1. FAO and WHO. Sustainable healthy diets - Guiding principles. Rome : FAO, 2019.
  2. British Dietetic Association. 2017. Food fact sheet plant-based diets. Available from: Last accessed: October 2022
  3. Alae-Carew C et al. The role of plant-based alternative foods in sustainable and healthy food systems: Consumption trends in the UK. Sci Total Environ. 2022 Feb 10;807(Pt 3):151041. doi: 10.1016/j.scitotenv.2021.151041.
  4. Sethi S et al. Plant-based milk alternatives an emerging segment of functional beverages: a review. J Food Sci Technol. 2016 Sep;53(9):3408-3423. doi: 10.1007/s13197-016-2328-3.
  5. Clegg ME et al. A comparative assessment of the nutritional composition of dairy and plant-based dairy alternatives available for sale in the UK and the implications for consumers' dietary intakes. Food Res Int. 2021 Oct;148:110586. doi: 10.1016/j.foodres.2021.110586.
  6. BDA The Association of UK Dietitians. Policy statement: Environmentally Sustainable Diets. Jan 2021. Available online: Accessed October 2022
  7. Silva ARA et al. Health issues and technological aspects of plant-based alternative milk. Food Res Int. 2020 May;131:108972. doi: 10.1016/j.foodres.2019.108972.
  8. Langyan S et al. Sustaining Protein Nutrition Through Plant-Based Foods. Frontiers in Nutrition. 2021 ;8:772573. DOI: 10.3389/fnut.2021.772573.
  9. Scarborough P et al. Modelling the health impact of environmentally sustainable dietary scenarios in the UK. Eur J Clin Nutr. 2012 Jun;66(6):710-5. doi: 10.1038/ejcn.2012.34.
  10. Darmon N and Drewnowski A. Contribution of food prices and diet cost to socioeconomic disparities in diet quality and health: a systematic review and analysis. 2015, Nutrition Review, Vol. 73, pp. 643-660.
  11. Marsh KA et al. Protein and vegetarian diets. Med J Aust. 2013 Aug 19;199(S4):S7-S10. doi: 10.5694/mja11.11492.
  12. Young VR and Pellett PL. Plant proteins in relation to human protein and amino acid nutrition. Am J Clin Nutr. 1994 May;59(5 Suppl):1203S-1212S. doi: 10.1093/ajcn/59.5.1203S.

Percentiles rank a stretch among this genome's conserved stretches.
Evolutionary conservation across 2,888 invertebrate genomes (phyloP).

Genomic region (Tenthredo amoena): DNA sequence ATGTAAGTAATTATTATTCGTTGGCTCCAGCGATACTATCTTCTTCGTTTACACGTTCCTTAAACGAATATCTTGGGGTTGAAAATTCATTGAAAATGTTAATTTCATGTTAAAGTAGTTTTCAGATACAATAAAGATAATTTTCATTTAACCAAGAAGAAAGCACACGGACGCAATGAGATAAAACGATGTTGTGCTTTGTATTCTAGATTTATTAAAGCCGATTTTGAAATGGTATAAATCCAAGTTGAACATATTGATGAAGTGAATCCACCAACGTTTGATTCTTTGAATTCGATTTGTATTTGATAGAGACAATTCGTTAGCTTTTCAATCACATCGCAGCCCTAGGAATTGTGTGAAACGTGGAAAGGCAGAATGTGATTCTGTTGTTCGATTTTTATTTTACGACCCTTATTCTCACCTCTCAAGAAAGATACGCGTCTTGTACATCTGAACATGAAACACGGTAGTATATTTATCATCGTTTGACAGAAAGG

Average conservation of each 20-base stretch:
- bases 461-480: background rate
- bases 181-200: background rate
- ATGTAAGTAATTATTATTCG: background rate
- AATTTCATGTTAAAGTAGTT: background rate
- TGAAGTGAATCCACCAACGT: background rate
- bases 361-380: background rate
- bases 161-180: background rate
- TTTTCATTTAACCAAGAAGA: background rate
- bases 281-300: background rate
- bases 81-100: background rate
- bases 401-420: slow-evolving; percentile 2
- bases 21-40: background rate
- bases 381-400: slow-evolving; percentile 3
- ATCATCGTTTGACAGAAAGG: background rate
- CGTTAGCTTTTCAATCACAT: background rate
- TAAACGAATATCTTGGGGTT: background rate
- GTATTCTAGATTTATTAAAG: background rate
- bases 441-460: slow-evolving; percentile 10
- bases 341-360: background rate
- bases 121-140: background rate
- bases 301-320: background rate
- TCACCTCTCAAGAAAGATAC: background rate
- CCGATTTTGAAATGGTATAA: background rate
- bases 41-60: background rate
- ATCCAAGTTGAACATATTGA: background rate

13. Hertzler SR et al. Plant Proteins: Assessing Their Nutritional Quality and Effects on Health and Physical Function. Nutrients. 2020 Nov 30;12(12):3704. doi: 10.3390/nu12123704.
  14. Gorissen SHM et al. Protein content and amino acid composition of commercially available plant-based protein isolates. Amino Acids. 2018 Dec;50(12):1685-1695. doi: 10.1007/s00726-018-2640-5.
  15. Singh-Povel CM et al. Nutritional content, protein quantity, protein quality and carbon footprint of plant-based drinks and semi-skimmed milk in the Netherlands and Europe. Public Health Nutr. 2022 Feb 23:1-35. doi: 10.1017/S1368980022000453.
  16. Drewnowski A et al. Proposed Nutrient Standards for Plant-Based Beverages Intended as Milk Alternatives. Front Nutr. 2021 Oct 20;8:761442. doi: 10.3389/fnut.2021.761442.
  17. Prodhan UK et al. Altered Dairy Protein Intake Does Not Alter Circulatory Branched Chain Amino Acids in Healthy Adults: A Randomized Controlled Trial. Nutrients. 2018 Oct 15;10(10):1510. doi: 10.3390/nu10101510.
  18. Marinangeli CPF and House JD. Potential impact of the digestible indispensable amino acid score as a measure of protein quality on dietary regulations and health. Nutr Rev. 2017 Aug 1;75(8):658-667. doi: 10.1093/nutrit/nux025. Erratum in: Nutr Rev. 2017 Aug 1;75(8):671.
  19. Craddock, J.C et al. Limitations with the Digestible Indispensable Amino Acid Score (DIAAS) with Special Attention to Plant-Based Diets: a Review. Curr Nutr Rep 10, 93–98 (2021).
  20. Lonnie M et al. Protein for Life: Review of Optimal Protein Intake, Sustainable Dietary Sources and the Effect on Appetite in Ageing Adults. Nutrients. 2018 Mar 16;10(3):360. doi: 10.3390/nu10030360.
  21. European Commission. Regulation (EC) No 1924/2006 of the European Parliament and of the Council of 20 December 2006 on Nutrition and Health Claims Made on Foods. Official Journal of the European Union; 2006.